Review: Roll for Adventure

Designer: Matthew Dunstan, Brett J. Gilbert
Artist: Franz Vohwinkel
Publisher: KOSMOS
Category: Cooperative, Dice Placement
Players: 2-4
Price: $32.95

Roll for Adventure is a co-operative dice game of fulfilling objectives to complete mythical quests. It is surprisingly strategic, with lots of choices for players at every turn. It is an excellent offering from KOSMOS.


In Roll for Adventure, players represent brave fantasy characters working together to defeat an ancient evil. The game takes place across four mystical locations, each with their own challenges and perils.

At its core, Roll for Adventure is a dice-placement game. The goal is to collect a number of powerful gemstones (possibly Infinity Stones?) by completing the game’s various mini-objectives.

Each player begins with a set of dice and a character card, which lists their unique power. On a player’s turn, she rolls her dice and chooses one or more showing a particular result to place on a location. She then re-rolls her remaining dice and places again, and so on until she has used all of them.

Before I provide a play-by-play turn example, I will briefly explain what challenges await in each of the territories.

The desert requires lots of 1 results. If there are ever three 1’s on the indicated spaces, then one of them moves over to the second column. If that column is ever full – that is, if there have been three complete sets of 1’s placed previously – the players earn a gem.

The fortress requires sets of 2’s, 3’s, and 4’s. If players can accumulate four of a kind, they break down the corresponding barrier. If all three barriers are defeated, players earn a gem.

The forest requires 5’s and 6’s. If players can place enough of them to reach the boundary token, they earn a gem. Each time they do so, the region is reset and the boundary moves farther away, meaning that the difficulty increases for the next time.

The ice cave does not grant gems, but it can provide extra dice and powerful abilities. If players can place four to six unique die results there, they earn a bonus. The more they place, the better it is, obviously.

Below is an example turn:

First, the green player rolls her dice.

She decides to use the pair of 3’s, and she places them on the fortress.

She is now halfway to breaking down the “3” barrier. She then rolls her remaining dice again:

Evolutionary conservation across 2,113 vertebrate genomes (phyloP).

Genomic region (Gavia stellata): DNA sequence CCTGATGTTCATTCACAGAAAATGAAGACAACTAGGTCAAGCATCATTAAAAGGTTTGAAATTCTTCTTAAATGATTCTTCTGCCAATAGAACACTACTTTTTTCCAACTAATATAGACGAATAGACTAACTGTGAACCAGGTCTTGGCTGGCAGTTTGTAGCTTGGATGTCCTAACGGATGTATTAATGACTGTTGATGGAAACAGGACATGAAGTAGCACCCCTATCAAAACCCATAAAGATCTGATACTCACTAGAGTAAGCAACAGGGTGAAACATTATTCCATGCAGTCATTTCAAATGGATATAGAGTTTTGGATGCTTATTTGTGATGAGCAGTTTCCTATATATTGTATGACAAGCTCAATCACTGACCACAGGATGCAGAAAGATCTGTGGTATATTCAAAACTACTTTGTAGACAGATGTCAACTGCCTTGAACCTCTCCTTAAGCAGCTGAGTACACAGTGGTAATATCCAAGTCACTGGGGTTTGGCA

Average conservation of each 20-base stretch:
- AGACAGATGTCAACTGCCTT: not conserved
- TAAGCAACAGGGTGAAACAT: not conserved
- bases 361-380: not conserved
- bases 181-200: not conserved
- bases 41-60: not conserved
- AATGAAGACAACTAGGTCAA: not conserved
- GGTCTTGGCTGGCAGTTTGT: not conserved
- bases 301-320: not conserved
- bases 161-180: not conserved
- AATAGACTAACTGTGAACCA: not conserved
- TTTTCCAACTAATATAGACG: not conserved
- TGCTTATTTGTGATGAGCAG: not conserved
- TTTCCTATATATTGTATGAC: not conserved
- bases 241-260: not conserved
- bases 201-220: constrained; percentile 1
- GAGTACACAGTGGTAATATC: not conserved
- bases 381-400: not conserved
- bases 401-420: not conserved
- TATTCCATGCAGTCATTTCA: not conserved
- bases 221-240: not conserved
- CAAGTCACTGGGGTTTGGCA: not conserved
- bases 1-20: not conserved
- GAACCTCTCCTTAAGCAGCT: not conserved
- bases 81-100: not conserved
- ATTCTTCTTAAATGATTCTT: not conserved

She could put the 4’s on the fortress, as well, but she instead chooses to place the 5 on the forest.

She then rerolls her remaining two dice:

She places the two 1’s on the desert.

Once the active player has placed all her dice, she moves onto the second phase of her turn – the bad stuff. She reveals a card from the monster deck and places it below the corresponding region.

Each monster has a “rank” (the number in the top-right), and an attack ability. When a monster is revealed, any monsters with a lower rank attack, and then the newly-placed monster attacks, as well. To illustrate:

Suppose the Cave Troll is placed in the following round. Since it is rank 2, it first commands the lowered-ranked Sand Devil to attack the desert, and then the troll itself attacks the ice cave.

Monsters force players to remove dice from a region, and if they are unable to, the region itself takes damage. When this happens, the skull marker moves along the damage track. If players can place 6 pips’ worth of dice on a monster, they can remove it.

But then there is also this jerk:

This boss monster is seeded somewhere in the middle third of the deck. When he comes out, he makes ALL enemies attack, then he himself attacks (possibly a lot), and then he goes back in the deck, to be drawn again and again!

If players can collect all required gemstones, they win the game. Otherwise, if a region’s skull marker reaches the end of the damage track, players lose.

Roll for Adventure is a top-notch co-op. It is one of the most strategic dice games I have ever played, and it presents interesting challenges at every turn. Its sense of teamwork is incredibly strong, and players are consistently engaged, even when it is not their turn.

The production quality is high, with a pile of marbled dice and study cardboard components. The game’s art is nicely detailed, and it helps to establish its fantasy-world setting.

I was surprised at how much strategy this game offers. We were constantly wrestling with tough questions: Where should we place our dice? On a monster? On a region? If so, WHICH monster or which region? Which quests should we pursue? Is it better to go for all the quests at once, or focus on one or two at a time? How can we effectively use our characters’ powers? The decision space in this game runs much deeper than one might expect.

It’s also nice that the region tiles offer “A” and “B” sides, with different challenges on each. Players can mix and match them, creating a great deal of modularity. That, in addition to optional monsters, tons of player powers, and variable difficulty, means that players can customize the game to their liking.

All in all, Roll for Adventure is awesome. Do not miss this one.

A review copy was provided by KOSMOS.

The Bottom Line

Roll for Adventure is awesome. Highly recommended.